Wanting something quicker and more painless, I decided to cut the rest of the pads into strips of roughly similar width, drybrush them (brown at the bottom, light green and a smattering of yellow along the top) and simply glue them singly onto bases, thus representing a more trimmed garden hedge as opposed to the thick, unkempt specimens above.

Once again a scattering of basing greenery was applied and the whole lot given a voluminous, long lasting hold with the hairspray.

I was now left with some offcuts of plasticard, and these were pressed into service by simply sticking on bits of modelling foliage (a bag of which had kindly been donated by Giles a while back). Flock and spray as standard, then serve on the tabletop to admiring guests.

None of these will win any awards, but they'll at least help to alleviate the great hedge shortage and keep me stocked up with scenery.

Monday, 12 January 2015

Going to the Wall

Last year I treated myself to some goodies from Fenris Games, including a rather nice drystone wall set, which recently found itself at the head of the painting queue.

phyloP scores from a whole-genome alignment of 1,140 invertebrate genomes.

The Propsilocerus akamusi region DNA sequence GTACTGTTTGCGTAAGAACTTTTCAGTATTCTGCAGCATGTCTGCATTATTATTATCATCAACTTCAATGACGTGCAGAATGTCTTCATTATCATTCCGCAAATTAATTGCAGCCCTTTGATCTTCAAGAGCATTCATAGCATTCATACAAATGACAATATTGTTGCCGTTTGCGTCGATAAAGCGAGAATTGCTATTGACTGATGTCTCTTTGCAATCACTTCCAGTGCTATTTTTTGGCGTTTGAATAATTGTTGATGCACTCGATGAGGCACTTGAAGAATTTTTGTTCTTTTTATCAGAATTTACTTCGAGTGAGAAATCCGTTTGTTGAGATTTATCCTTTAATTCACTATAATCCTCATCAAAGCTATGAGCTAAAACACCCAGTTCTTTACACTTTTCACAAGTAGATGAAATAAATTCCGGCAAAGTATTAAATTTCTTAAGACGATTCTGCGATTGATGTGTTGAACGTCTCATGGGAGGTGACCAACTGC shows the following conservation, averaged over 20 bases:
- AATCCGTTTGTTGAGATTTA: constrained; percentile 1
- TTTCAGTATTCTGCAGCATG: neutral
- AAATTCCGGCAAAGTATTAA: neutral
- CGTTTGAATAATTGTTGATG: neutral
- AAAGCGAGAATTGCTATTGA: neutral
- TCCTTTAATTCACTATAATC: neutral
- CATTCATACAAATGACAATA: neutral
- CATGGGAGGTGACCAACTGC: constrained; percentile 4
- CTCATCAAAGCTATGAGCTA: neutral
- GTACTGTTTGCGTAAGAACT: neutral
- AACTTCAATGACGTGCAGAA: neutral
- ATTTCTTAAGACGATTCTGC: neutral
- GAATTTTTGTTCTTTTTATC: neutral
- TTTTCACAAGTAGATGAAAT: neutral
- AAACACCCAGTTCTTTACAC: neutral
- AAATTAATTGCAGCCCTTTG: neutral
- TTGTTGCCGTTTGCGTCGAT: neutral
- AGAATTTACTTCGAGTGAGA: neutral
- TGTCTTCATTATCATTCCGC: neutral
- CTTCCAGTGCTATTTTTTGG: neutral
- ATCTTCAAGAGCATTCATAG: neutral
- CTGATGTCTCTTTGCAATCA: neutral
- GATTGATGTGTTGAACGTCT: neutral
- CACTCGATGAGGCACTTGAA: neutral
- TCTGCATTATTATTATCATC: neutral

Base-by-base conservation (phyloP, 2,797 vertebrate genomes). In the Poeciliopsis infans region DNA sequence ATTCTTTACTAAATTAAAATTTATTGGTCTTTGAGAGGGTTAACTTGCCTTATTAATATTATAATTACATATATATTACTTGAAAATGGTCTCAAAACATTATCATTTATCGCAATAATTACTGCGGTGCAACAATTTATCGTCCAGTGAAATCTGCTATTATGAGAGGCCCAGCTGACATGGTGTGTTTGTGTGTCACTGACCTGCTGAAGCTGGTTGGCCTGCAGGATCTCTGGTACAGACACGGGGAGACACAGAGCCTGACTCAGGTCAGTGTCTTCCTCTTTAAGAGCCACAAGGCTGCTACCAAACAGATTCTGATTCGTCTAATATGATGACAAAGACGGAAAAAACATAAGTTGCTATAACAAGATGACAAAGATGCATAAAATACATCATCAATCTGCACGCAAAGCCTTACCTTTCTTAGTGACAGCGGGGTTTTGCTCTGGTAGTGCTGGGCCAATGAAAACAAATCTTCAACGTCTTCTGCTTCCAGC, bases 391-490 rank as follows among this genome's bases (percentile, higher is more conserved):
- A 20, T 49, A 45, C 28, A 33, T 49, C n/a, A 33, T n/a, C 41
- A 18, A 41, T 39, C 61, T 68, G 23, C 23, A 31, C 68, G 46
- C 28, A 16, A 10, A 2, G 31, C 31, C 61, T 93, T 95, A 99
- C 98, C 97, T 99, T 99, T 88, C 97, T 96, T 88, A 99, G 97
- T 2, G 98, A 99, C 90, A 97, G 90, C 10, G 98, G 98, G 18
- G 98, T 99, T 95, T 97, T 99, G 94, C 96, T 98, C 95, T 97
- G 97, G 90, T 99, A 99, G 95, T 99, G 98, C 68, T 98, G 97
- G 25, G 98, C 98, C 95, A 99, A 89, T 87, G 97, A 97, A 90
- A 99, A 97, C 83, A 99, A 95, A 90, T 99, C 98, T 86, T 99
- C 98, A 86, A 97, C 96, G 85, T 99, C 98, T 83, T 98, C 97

Well, I say painting...

The pieces came in a greenish-grey colour, which I thought looked quite stony, so I simply applied a shade over the bare resin, and then drybrushed on various greys, browns and greens to weather them. I then lightly drybrushed the more prominent edges with white.

Then they were glued to some bases and had a little greenery scatter stuck on, and there you have it - bish bash bosh! (Much better than my own scratchbuilt ones).

Hopefully they will provide someone with some vital cover during the next Big Game (March 14th), which is being planned at the moment...

Tuesday, 6 January 2015

Pining For Something

Ah January... That magical time of year when Wargamers of all ages take to the supermarkets, garden centres and sundry shops in search of half price Christmas decorations that they can turn to their own nefarious purpose.

Whilst running a few errands I spotted some packs of snowy pine trees going cheap at my local Wyevale and, as my motley collection of scenery is currently lacking in things arboreal, decided to buy a few.

Luckily I have a can of green spray paint courtesy of B&Q, so applied a couple of strafing runs over my new pine forest to reduce the wintery coating.

The trees are on lumpy plastic bases, which can be easily removed. However, seeing as I'm running low on plasticard (and what I do have I want to keep for making more hedges), I decided to keep them on and coat them in basing greenery scatter. The bases are reasonably heavy, and the trees quite light, so hopefully they'll stay standing on the tabletop.

Not a bad investment!